Scoliosis is defined as a sideways curving of the spine. A normal spine curves inward in the lumbar region and outward in the thoracic region in the mid-back. When the curvature begins to develop laterally, it can affect muscles, nerves, other bones and even organs.
The most noticeable symptoms of scoliosis are: 1) shoulders and/or pelvis of uneven height and 2) one shoulder that sticks out more than the other. The possible complications of scoliosis are varied, but not severe in a vast majority of cases. As the spine bends sideways, vertebrae become tilted at the bends and the discs in between them experience uneven pressure. This leaves people with scoliosis susceptible to early disc degeneration. Some people may have mild breathing complications, since a curve in the thoracic spine affects the positioning of the ribs.
Many people do not experience muscular pain due to scoliosis, since the condition develops in childhood and the body grows to adapt to it. Disc-related pain is the greatest concern for people with scoliosis who wish to maintain a high level of activity.
Cardiovascular exercise is an essential component of a healthy life. Keeping the heart and lungs in peak physical condition allows large volumes of oxygen-rich blood to flow to the body’s tissues, keeping them healthy and strong. People with scoliosis may find this type of exercise difficult, since the spine is a high-impact area.
Common forms of cardio, such as running and cycling, may be painful for those with scoliosis. When running, the body transfers forces to the ground, which reciprocates a force on the body. The spine experiences a significant amount of compression while running, which could be harmful to those with angled vertebrae. The same occurs when cycling; every irregularity in the ground jolts the spine.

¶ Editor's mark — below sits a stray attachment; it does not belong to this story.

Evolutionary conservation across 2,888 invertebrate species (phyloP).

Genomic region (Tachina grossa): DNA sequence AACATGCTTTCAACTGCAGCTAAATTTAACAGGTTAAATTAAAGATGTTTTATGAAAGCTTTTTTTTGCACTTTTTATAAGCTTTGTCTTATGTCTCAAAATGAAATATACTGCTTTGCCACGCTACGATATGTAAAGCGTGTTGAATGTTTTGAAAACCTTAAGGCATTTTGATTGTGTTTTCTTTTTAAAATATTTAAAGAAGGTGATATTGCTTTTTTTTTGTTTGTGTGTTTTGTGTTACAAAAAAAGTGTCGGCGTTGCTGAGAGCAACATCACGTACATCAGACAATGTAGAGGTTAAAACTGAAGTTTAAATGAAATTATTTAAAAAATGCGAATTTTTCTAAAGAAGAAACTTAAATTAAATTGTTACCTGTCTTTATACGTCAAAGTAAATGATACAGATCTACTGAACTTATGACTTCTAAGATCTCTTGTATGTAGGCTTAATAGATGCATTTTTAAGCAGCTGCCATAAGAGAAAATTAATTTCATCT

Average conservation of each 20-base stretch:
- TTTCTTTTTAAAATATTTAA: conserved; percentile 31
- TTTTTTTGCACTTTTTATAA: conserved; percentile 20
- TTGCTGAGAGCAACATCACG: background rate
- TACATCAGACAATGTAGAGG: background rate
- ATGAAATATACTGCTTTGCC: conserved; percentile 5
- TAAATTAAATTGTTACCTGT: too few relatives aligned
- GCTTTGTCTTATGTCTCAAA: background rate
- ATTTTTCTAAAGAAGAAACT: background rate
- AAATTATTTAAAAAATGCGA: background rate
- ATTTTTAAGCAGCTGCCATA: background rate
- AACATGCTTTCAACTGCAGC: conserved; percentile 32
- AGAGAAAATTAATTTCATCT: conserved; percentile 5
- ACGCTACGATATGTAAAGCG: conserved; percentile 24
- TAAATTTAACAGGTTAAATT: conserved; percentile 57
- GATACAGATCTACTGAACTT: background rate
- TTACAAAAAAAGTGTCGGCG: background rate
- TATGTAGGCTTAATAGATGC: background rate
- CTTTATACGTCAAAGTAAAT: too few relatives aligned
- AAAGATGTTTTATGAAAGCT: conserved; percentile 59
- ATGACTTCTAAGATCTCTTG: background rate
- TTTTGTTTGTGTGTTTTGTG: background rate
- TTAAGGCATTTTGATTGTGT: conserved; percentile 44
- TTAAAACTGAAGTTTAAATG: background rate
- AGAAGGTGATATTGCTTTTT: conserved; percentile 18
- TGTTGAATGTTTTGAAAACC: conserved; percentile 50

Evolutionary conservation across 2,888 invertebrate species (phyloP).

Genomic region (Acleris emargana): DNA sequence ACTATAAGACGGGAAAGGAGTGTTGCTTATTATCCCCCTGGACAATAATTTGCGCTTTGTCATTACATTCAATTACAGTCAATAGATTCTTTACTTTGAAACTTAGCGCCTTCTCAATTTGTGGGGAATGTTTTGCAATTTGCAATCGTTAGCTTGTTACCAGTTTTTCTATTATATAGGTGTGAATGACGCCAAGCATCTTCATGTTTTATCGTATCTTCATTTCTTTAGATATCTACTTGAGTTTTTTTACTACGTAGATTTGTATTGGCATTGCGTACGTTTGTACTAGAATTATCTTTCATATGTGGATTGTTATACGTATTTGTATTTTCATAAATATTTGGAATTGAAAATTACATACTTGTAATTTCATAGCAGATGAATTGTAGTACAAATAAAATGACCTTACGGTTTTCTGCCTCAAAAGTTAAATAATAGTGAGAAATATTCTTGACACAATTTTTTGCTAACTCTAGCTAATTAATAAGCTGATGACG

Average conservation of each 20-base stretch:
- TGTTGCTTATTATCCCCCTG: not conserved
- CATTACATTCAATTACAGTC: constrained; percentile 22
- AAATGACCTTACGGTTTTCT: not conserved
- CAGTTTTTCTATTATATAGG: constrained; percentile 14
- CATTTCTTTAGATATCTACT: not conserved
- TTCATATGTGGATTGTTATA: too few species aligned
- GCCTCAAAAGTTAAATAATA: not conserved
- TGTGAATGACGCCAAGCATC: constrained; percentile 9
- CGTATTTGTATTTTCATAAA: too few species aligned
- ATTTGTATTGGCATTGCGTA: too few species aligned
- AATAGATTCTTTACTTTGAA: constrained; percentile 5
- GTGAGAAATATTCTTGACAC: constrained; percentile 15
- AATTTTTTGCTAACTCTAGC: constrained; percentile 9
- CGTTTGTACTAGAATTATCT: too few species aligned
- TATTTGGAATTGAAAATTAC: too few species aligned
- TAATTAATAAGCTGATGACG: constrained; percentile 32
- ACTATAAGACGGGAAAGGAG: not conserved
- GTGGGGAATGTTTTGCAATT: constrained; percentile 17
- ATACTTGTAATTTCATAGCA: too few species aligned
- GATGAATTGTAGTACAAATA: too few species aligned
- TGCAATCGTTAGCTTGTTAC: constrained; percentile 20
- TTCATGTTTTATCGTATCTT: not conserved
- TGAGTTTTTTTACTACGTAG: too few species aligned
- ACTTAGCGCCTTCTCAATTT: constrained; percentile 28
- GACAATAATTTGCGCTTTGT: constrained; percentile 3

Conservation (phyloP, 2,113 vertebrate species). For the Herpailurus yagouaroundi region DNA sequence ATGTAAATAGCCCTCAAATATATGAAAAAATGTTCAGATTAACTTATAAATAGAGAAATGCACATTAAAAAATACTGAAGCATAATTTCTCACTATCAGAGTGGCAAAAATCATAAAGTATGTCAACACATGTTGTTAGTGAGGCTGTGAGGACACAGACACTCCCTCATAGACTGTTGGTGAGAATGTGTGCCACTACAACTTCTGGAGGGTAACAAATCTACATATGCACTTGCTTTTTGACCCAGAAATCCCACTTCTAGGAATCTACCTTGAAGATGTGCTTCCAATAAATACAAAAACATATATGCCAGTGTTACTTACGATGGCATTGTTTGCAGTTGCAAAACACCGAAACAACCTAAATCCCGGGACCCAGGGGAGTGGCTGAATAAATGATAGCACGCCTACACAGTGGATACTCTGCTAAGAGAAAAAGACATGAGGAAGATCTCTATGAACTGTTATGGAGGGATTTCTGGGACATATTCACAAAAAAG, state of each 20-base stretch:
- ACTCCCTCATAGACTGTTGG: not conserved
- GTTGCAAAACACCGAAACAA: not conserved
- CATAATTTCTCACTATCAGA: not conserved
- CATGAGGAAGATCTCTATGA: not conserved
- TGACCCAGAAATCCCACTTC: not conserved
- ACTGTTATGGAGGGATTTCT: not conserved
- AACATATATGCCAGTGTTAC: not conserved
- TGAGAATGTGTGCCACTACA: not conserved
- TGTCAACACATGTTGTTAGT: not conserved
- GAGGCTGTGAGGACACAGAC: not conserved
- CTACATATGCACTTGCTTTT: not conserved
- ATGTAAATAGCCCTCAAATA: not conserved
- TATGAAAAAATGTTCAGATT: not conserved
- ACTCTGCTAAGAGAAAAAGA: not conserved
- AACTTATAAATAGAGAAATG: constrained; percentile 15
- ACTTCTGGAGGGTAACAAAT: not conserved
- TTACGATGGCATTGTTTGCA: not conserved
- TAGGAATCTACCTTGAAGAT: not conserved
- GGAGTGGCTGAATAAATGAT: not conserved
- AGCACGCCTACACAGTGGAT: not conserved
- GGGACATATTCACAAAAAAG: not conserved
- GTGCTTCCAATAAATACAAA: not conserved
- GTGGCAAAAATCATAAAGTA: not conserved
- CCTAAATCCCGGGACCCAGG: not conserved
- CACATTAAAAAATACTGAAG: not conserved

Cardio exercise is not outside the realm of possibility for those with scoliosis. Since the curved spine is sensitive to jolting, forms of exercise that keep the heart rate up without loading the spine are ideal. The following are considered safe scoliosis cardio exercises:
1. Water Aerobics: Exercising in water is ideal for anyone with back pain and spinal problems; the water takes the weight of your body, leaving your spine unburdened. It is also ideal for both strength-building and cardiovascular training, since the density of the water resists your body’s movement. This keeps your muscles, heart and lungs working hard. Swimming is the most common water exercise, but water aerobics classes offer more varied workouts.
2. Elliptical Training: Elliptical machines provide the benefits of running without the jarring effects. This machine allows you to glide rather than run, leaving your spine unburdened.
3. Stair Machines: These machines allow you to step as if walking up stairs, but with less force being transferred through your feet to the rest of your body.
4. Walking: This low-intensity exercise is ideal for those wishing to maintain a healthy body. It may not satisfy those looking for an intense workout, however.
If any of the above cause you pain, you may simply be pushing yourself too hard. Start slow and work your way up to more intense workouts. Cardio is essential for those with scoliosis. Knowing which exercises will benefit and which will harm you is the one of the most important components of back pain management. See http://www.livestrong.com/article/394848-taboo-exercises-for-scoliosis/ for a list of exercises to avoid.
Source by Sean Burton